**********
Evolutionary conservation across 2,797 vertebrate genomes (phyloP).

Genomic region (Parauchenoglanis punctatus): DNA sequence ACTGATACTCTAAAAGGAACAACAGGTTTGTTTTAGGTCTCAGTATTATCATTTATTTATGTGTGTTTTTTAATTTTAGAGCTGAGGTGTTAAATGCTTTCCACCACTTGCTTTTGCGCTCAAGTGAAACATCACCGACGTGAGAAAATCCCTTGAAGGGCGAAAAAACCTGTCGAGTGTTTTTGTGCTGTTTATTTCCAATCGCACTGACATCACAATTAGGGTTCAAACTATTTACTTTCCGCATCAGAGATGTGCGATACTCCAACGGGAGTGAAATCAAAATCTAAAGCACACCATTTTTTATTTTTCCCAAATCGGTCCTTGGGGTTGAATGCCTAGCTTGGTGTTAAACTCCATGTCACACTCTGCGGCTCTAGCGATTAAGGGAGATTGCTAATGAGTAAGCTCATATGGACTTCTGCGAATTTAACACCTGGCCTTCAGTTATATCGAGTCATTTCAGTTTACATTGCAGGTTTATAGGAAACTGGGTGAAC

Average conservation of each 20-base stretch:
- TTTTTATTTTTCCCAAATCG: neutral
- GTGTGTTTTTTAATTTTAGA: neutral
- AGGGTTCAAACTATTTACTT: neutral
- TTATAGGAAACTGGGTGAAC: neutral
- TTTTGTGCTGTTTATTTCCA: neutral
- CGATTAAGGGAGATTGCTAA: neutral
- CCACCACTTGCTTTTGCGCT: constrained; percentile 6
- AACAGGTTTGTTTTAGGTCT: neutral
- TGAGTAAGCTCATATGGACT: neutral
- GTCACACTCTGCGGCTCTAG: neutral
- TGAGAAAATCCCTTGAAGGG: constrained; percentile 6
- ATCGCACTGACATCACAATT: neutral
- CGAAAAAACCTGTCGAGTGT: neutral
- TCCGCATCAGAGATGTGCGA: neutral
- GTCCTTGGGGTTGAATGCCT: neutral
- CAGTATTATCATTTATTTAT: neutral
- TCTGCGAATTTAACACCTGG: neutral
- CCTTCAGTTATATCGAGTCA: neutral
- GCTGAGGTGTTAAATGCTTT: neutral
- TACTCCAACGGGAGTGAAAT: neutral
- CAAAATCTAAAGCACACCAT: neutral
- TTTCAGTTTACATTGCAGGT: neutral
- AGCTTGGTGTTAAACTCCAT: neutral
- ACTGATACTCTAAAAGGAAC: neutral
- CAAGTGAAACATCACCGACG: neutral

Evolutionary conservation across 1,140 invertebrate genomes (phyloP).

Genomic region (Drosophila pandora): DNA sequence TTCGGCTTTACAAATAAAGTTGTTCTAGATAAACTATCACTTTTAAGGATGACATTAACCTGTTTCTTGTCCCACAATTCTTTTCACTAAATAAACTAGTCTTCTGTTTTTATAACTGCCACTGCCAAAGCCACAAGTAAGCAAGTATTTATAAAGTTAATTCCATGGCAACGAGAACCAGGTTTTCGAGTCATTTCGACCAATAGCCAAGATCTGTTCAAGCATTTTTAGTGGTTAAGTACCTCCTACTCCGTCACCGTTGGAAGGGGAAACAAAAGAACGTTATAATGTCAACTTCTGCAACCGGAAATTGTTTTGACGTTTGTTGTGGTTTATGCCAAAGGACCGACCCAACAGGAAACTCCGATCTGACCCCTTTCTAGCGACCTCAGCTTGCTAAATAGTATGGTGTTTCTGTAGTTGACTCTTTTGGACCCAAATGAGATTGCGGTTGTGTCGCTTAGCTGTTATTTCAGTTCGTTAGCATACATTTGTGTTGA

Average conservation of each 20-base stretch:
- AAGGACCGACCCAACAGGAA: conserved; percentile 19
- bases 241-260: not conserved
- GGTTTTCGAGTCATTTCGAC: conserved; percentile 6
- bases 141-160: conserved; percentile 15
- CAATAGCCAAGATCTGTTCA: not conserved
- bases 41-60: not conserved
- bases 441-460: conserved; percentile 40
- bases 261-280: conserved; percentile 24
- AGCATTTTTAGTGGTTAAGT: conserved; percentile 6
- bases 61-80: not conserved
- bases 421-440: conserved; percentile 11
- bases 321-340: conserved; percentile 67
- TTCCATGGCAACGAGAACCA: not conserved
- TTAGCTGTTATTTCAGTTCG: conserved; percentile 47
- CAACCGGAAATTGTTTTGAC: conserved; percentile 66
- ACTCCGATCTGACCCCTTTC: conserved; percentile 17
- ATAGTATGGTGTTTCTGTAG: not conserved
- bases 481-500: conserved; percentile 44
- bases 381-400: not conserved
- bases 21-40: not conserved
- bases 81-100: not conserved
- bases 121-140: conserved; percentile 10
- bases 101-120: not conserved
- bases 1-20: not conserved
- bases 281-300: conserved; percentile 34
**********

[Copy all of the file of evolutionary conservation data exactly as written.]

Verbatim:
Evolutionary conservation across 2,797 vertebrate genomes (phyloP).

Genomic region (Parauchenoglanis punctatus): DNA sequence ACTGATACTCTAAAAGGAACAACAGGTTTGTTTTAGGTCTCAGTATTATCATTTATTTATGTGTGTTTTTTAATTTTAGAGCTGAGGTGTTAAATGCTTTCCACCACTTGCTTTTGCGCTCAAGTGAAACATCACCGACGTGAGAAAATCCCTTGAAGGGCGAAAAAACCTGTCGAGTGTTTTTGTGCTGTTTATTTCCAATCGCACTGACATCACAATTAGGGTTCAAACTATTTACTTTCCGCATCAGAGATGTGCGATACTCCAACGGGAGTGAAATCAAAATCTAAAGCACACCATTTTTTATTTTTCCCAAATCGGTCCTTGGGGTTGAATGCCTAGCTTGGTGTTAAACTCCATGTCACACTCTGCGGCTCTAGCGATTAAGGGAGATTGCTAATGAGTAAGCTCATATGGACTTCTGCGAATTTAACACCTGGCCTTCAGTTATATCGAGTCATTTCAGTTTACATTGCAGGTTTATAGGAAACTGGGTGAAC

Average conservation of each 20-base stretch:
- TTTTTATTTTTCCCAAATCG: neutral
- GTGTGTTTTTTAATTTTAGA: neutral
- AGGGTTCAAACTATTTACTT: neutral
- TTATAGGAAACTGGGTGAAC: neutral
- TTTTGTGCTGTTTATTTCCA: neutral
- CGATTAAGGGAGATTGCTAA: neutral
- CCACCACTTGCTTTTGCGCT: constrained; percentile 6
- AACAGGTTTGTTTTAGGTCT: neutral
- TGAGTAAGCTCATATGGACT: neutral
- GTCACACTCTGCGGCTCTAG: neutral
- TGAGAAAATCCCTTGAAGGG: constrained; percentile 6
- ATCGCACTGACATCACAATT: neutral
- CGAAAAAACCTGTCGAGTGT: neutral
- TCCGCATCAGAGATGTGCGA: neutral
- GTCCTTGGGGTTGAATGCCT: neutral
- CAGTATTATCATTTATTTAT: neutral
- TCTGCGAATTTAACACCTGG: neutral
- CCTTCAGTTATATCGAGTCA: neutral
- GCTGAGGTGTTAAATGCTTT: neutral
- TACTCCAACGGGAGTGAAAT: neutral
- CAAAATCTAAAGCACACCAT: neutral
- TTTCAGTTTACATTGCAGGT: neutral
- AGCTTGGTGTTAAACTCCAT: neutral
- ACTGATACTCTAAAAGGAAC: neutral
- CAAGTGAAACATCACCGACG: neutral

Evolutionary conservation across 1,140 invertebrate genomes (phyloP).

Genomic region (Drosophila pandora): DNA sequence TTCGGCTTTACAAATAAAGTTGTTCTAGATAAACTATCACTTTTAAGGATGACATTAACCTGTTTCTTGTCCCACAATTCTTTTCACTAAATAAACTAGTCTTCTGTTTTTATAACTGCCACTGCCAAAGCCACAAGTAAGCAAGTATTTATAAAGTTAATTCCATGGCAACGAGAACCAGGTTTTCGAGTCATTTCGACCAATAGCCAAGATCTGTTCAAGCATTTTTAGTGGTTAAGTACCTCCTACTCCGTCACCGTTGGAAGGGGAAACAAAAGAACGTTATAATGTCAACTTCTGCAACCGGAAATTGTTTTGACGTTTGTTGTGGTTTATGCCAAAGGACCGACCCAACAGGAAACTCCGATCTGACCCCTTTCTAGCGACCTCAGCTTGCTAAATAGTATGGTGTTTCTGTAGTTGACTCTTTTGGACCCAAATGAGATTGCGGTTGTGTCGCTTAGCTGTTATTTCAGTTCGTTAGCATACATTTGTGTTGA

Average conservation of each 20-base stretch:
- AAGGACCGACCCAACAGGAA: conserved; percentile 19
- bases 241-260: not conserved
- GGTTTTCGAGTCATTTCGAC: conserved; percentile 6
- bases 141-160: conserved; percentile 15
- CAATAGCCAAGATCTGTTCA: not conserved
- bases 41-60: not conserved
- bases 441-460: conserved; percentile 40
- bases 261-280: conserved; percentile 24
- AGCATTTTTAGTGGTTAAGT: conserved; percentile 6
- bases 61-80: not conserved
- bases 421-440: conserved; percentile 11
- bases 321-340: conserved; percentile 67
- TTCCATGGCAACGAGAACCA: not conserved
- TTAGCTGTTATTTCAGTTCG: conserved; percentile 47
- CAACCGGAAATTGTTTTGAC: conserved; percentile 66
- ACTCCGATCTGACCCCTTTC: conserved; percentile 17
- ATAGTATGGTGTTTCTGTAG: not conserved
- bases 481-500: conserved; percentile 44
- bases 381-400: not conserved
- bases 21-40: not conserved
- bases 81-100: not conserved
- bases 121-140: conserved; percentile 10
- bases 101-120: not conserved
- bases 1-20: not conserved
- bases 281-300: conserved; percentile 34